Here’s a couple posts with hard numbers to link App Store ranks with actual numbers for you!
First up, conversions for the … well, let’s be polite, the novelty application iFart Mobile can be found here:
Date – Units/Day – Rankings
12/12 – 75 units – #70 entertainment
12/13 – 296 units – #16 entertainment
12/14 – 841 units – #76 overall, #8 entertainment
12/15 – 1510 units – #39 overall, #5 entertainment
12/16 – 1797 units – #22 overall, #3 entertainment
12/17 – 2836 units – #15 overall, #3 entertainment
Hey, even at only 99¢ apiece, that looks like a good return on investment, doesn’t it now?
For a more detailed look at budgets, sales and revenue, you can look here and find a dissection of the performance of the more intrinsically useful AppCubby applications. Selected highlights:
While I agree with the need for marketing, the only methods of marketing I’ve found to be measurably cost effective are working with the press and getting featured by Apple, both of which are essentially free, but incredibly hard to guarantee…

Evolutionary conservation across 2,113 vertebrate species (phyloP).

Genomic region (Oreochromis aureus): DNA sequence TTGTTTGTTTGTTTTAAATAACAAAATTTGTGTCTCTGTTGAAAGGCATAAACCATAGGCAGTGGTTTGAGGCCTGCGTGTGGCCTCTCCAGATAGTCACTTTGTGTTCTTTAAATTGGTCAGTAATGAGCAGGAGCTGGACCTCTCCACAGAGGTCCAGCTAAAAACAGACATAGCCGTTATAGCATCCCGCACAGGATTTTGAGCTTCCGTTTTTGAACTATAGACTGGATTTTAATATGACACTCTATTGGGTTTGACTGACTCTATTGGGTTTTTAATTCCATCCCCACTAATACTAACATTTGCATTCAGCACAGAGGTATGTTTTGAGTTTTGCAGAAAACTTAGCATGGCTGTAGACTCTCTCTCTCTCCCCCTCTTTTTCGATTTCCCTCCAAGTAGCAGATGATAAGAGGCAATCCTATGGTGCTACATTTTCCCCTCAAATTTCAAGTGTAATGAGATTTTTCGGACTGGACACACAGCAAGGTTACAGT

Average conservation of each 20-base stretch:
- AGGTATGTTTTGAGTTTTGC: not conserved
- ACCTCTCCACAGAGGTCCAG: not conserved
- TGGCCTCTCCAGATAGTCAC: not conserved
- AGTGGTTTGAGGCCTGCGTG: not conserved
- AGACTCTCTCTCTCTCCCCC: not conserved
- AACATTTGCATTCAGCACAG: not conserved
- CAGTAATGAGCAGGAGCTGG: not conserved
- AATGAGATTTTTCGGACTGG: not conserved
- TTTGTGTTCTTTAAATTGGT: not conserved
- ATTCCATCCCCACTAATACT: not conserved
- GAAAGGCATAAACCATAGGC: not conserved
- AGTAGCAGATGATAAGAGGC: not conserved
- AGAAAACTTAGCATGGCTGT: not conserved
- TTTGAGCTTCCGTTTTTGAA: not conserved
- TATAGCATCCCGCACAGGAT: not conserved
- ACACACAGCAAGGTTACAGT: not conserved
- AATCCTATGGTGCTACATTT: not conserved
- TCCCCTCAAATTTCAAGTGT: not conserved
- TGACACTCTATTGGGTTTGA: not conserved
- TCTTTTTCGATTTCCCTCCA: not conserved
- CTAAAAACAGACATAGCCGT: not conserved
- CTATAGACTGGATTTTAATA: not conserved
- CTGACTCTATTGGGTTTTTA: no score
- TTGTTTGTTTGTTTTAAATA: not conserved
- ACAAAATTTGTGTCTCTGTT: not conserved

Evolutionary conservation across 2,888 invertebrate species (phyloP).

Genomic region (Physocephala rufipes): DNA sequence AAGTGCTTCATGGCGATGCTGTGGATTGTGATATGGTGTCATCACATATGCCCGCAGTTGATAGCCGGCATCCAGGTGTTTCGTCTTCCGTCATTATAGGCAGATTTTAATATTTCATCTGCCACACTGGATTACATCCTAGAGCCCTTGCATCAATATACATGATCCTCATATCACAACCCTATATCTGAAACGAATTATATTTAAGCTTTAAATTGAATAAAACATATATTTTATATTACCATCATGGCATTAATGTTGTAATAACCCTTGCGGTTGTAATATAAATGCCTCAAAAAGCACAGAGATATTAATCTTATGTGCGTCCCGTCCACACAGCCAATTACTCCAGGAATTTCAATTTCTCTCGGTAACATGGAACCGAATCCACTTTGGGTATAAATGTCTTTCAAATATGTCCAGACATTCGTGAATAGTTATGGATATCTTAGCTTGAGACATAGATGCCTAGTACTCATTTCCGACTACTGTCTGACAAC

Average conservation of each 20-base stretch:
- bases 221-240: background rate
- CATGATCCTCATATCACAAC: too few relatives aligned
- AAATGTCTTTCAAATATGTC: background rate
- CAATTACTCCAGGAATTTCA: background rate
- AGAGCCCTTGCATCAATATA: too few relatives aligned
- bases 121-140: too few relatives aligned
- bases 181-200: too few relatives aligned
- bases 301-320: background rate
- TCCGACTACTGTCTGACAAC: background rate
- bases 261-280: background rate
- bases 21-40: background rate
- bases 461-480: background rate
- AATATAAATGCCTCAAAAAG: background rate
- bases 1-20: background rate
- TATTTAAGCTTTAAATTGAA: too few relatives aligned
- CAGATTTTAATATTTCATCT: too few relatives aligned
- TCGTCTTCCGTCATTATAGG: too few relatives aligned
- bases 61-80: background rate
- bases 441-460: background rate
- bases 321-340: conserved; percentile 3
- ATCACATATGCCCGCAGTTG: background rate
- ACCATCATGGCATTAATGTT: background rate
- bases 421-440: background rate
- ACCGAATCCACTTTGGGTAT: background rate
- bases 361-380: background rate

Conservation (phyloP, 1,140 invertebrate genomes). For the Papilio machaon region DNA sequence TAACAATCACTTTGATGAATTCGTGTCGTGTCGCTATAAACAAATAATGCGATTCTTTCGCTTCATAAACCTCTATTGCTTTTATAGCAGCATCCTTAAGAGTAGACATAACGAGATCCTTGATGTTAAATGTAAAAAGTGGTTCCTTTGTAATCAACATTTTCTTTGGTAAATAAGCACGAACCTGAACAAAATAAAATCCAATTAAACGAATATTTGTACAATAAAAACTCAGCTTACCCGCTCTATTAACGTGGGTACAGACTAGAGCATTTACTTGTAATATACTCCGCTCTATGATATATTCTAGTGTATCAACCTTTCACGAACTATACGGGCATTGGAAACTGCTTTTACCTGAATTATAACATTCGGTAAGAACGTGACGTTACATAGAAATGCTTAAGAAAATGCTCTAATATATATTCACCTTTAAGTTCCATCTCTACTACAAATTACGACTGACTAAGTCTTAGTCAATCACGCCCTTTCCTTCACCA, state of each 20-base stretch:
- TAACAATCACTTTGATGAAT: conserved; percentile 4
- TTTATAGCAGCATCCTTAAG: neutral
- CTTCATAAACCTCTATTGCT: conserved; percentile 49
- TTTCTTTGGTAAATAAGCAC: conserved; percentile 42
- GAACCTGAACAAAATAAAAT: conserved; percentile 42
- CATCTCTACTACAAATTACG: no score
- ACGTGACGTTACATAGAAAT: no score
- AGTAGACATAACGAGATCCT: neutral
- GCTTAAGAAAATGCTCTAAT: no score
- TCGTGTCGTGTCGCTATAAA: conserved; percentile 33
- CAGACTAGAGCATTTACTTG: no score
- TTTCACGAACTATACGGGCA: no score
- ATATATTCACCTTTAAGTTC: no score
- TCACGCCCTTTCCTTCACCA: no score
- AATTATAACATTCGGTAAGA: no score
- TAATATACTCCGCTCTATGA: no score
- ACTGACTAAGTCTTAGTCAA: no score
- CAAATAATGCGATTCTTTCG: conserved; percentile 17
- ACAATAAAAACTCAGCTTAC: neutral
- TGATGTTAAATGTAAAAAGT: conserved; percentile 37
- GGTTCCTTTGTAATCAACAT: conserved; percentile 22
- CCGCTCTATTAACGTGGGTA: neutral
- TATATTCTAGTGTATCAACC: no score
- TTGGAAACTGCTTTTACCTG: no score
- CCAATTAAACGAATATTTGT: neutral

I’ll start with the earliest marketing attempt, a banner ad on Macworld.com … Without click tracking there is no way to know exactly how many clicks turned into sales, but I doubt it was anywhere near the number needed to break even, much less turn a profit on this endeavor.
The AdMob experiment … I spent over $500 (2224 clicks) the first day and couldn’t wait to check my sales the next morning. Well, sales barely moved, and I had spent 3 times more on advertising than I saw in gross sales … After spending the last $3,000 buying ads for Gas Cubby, I still haven’t seen a pattern that would confirm AdMob to be a cost effective marketing solution for my apps. This is by no means a conclusive test of the overall effectiveness of AdMob, but the numbers are pretty telling.
I’m admittedly not an AdWords ninja, so I took a very conservative approach, bidding low on highly targeted ads. The ads have throttled up and down as cheap ad space comes and goes, but have added up to almost $600 in 4 months. Without a way to track which clicks turn into sales, it seems foolish to throw money into a black hole bound by competitive placement and fraught with click fraud.
Many developer’s have chosen to offer an “Lite” version of their app … As opposed to what most people think, this strategy doesn’t seem to be paying off for most developers.
Hmmmm. Well, if none of the conventional advertising channels work, what does? Well, it kinda boils down to making yourself worthy of attention, oddly enough:
… so far the strategy that has made the most fiscal sense is to spend money on development and hope for good placement with Apple and the press.
There you go then — your one sentence guide to how to succeed at iPhone development!
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